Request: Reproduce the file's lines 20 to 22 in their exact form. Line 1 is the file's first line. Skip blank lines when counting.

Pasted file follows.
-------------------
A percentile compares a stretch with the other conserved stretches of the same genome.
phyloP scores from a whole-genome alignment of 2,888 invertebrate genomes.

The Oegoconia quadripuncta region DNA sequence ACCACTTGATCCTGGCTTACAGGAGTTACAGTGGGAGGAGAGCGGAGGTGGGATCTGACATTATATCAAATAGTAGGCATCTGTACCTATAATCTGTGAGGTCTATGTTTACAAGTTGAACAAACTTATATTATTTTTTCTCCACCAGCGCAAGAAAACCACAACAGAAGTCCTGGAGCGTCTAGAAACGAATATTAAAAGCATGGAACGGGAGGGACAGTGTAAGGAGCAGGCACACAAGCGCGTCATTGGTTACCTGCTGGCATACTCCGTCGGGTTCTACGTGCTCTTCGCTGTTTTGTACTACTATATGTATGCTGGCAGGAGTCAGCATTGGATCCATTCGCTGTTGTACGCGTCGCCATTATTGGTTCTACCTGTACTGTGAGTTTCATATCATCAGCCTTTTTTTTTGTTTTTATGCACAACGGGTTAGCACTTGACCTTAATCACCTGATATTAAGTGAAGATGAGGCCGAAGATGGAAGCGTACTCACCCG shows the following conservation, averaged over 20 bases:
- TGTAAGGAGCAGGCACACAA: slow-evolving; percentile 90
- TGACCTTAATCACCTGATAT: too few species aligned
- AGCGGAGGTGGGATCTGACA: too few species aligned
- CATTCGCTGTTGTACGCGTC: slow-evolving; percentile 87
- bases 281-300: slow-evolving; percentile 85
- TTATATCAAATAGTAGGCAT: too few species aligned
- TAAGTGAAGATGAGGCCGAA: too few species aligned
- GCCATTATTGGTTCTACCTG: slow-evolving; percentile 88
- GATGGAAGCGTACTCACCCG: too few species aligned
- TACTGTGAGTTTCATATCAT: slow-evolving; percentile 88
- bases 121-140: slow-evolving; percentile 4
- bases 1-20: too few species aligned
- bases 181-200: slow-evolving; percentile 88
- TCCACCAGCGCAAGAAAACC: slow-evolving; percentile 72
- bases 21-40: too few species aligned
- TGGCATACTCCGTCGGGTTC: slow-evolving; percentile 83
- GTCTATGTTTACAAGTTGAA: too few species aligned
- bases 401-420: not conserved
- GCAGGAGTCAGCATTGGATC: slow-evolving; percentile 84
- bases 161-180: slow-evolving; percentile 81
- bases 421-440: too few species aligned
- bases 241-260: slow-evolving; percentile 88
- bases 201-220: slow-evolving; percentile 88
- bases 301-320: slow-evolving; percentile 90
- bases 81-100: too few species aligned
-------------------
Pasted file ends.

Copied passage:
- GTCTATGTTTACAAGTTGAA: too few species aligned
- bases 401-420: not conserved
- GCAGGAGTCAGCATTGGATC: slow-evolving; percentile 84